3. Perform the following steps for non-air-sensitive samples:
    1. Cut the samples to match the specific sample holder for experimental systems.
    2. Mount the samples with the appropriate size onto sample holders by using double-sided conductive tape. Use indium foil if collecting Carbon and Oxygen signals of power samples.
  4. For in-situ samples, prepare In-situ samples with specific cells that typically implement soft X-ray membrane. Check electric connections and cell integrity before loading into the experimental system.
    NOTE: Details about in-situ cells are out of the scope of this work, but can be found in previous publications35,36,37.

3. Loading and Positioning Samples

Note: Due to the requirement of ultra-high vacuum for soft X-ray spectroscopy experiments, sample loading typically takes multiple steps to go through a buffer vacuum chamber before entering the main experimental chamber.

  1. Stop vacuum pumps, close vacuum valve between the sample loadlock and main experimental chamber, and vent the sample loadlock, which is typically attached directly to the experimental system with N2 gas.
  2. Use home-made sample grabber or a big tweezer to grab the sample holder and load it into loadlock.
  3. Start pumping the loadlock. Wait until the vacuum pressure gauge shows low enough vacuum for opening the loadlock into main experimental chamber, typically around mid 10-7 Torr.
  4. Open the valve between the loadlock and the main chamber. Transfer the sample holder onto the main manipulator of the main chamber by using the transfer arm.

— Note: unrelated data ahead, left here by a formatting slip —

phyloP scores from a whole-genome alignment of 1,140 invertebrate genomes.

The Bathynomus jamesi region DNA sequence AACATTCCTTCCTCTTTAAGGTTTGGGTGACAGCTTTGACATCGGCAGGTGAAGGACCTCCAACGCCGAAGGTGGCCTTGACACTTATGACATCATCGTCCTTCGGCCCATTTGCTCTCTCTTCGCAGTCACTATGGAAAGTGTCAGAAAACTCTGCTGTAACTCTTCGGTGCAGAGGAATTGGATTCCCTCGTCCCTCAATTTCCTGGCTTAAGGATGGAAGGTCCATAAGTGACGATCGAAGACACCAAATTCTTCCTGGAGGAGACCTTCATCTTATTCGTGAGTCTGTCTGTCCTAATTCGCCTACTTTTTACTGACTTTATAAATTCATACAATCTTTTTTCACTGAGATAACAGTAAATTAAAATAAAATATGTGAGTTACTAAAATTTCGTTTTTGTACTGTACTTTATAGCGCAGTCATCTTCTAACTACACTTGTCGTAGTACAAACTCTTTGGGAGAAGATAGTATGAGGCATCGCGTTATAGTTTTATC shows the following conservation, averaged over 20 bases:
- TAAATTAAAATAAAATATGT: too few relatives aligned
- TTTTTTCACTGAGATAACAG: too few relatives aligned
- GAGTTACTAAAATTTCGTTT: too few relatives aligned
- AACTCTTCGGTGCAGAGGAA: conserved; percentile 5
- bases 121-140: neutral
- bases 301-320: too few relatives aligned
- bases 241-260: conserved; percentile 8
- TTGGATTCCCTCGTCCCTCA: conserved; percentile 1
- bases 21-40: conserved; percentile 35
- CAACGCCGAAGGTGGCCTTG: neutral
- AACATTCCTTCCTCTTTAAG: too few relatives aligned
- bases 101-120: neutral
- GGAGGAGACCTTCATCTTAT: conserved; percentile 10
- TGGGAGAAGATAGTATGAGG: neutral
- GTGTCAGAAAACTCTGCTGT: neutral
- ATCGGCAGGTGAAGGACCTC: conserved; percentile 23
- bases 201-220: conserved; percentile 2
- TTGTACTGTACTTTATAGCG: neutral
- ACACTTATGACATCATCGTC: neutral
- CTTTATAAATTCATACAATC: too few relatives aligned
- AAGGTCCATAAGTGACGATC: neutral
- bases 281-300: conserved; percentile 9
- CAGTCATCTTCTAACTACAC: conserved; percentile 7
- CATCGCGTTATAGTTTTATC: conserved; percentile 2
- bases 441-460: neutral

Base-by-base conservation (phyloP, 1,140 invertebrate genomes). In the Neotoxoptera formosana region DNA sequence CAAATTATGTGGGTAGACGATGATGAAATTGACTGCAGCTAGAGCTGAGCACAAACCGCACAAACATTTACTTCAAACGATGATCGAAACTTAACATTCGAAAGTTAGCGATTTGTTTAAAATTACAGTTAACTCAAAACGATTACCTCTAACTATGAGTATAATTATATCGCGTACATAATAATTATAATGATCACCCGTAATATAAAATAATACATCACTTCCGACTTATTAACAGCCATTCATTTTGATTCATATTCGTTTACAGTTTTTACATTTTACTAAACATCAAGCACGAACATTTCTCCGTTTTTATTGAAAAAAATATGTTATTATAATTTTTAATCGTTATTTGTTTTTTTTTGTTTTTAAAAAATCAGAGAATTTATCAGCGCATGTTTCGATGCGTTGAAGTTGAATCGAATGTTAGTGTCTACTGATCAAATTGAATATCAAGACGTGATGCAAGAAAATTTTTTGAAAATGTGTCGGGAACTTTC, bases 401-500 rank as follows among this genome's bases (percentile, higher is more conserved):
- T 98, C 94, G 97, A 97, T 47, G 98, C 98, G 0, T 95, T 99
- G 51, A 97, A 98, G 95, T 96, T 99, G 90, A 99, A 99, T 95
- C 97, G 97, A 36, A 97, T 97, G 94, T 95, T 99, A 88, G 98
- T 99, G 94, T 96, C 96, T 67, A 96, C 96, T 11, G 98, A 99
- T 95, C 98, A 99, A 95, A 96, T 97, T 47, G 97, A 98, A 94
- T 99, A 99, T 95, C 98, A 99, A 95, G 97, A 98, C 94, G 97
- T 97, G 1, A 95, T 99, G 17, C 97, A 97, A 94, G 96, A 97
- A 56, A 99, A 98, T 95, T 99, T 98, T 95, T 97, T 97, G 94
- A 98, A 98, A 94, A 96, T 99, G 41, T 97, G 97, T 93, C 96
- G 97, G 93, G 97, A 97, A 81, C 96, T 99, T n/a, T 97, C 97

5. Open the valve between the main experimental chamber and the beamline. Determine the beam spot by looking at a reference sample with visible-light fluorescence.
  6. Position the sample to the beam spot by changing the coordinates of the sample manipulator of the experimental endstation.

4. Set Up the X-ray Energy and Resolution

  1. Change the values of the slits of the beamline monochromator, through the computer program or a manual adjustment knob, to control the energy resolution of the incident X-ray beam.
  2. Set the incident beam energy to the desired value for accessing the absorption edge of the interested element(s), e.g., 290 eV for C-K, 530 eV for O-K edges38.
  3. Connect the signal cables of the X-ray beam flux (I-0) monitor, which is typically a clean Gold mesh in the beam route.
  4. Fix the beamline monochromator mechanism and collect the beam flux intensity upon the undulator gap. Determine a particular undulator gap value for the maximum possible beam flux.
    NOTE: Because sXAS requires a large energy range for different edges, an optimization of the undulator gap to obtain the maximum possible beam flux is often necessary.

5. Collect sXAS Data

Note: Total yield sXAS data are collected by recording the intensity of signals from both the sample current (TEY) and the channeltron or photodiode (TFY). Partial yield signals are typically collected through a gated channeltron and solid-state detector. Because the RIXS system is introduced here, and RIXS covers all kinds of partial fluorescence yield (PFY) signals, including PFY and inverse-PFY (iPFY), only the typical protocol for TEY and TFY data collection is described in this session.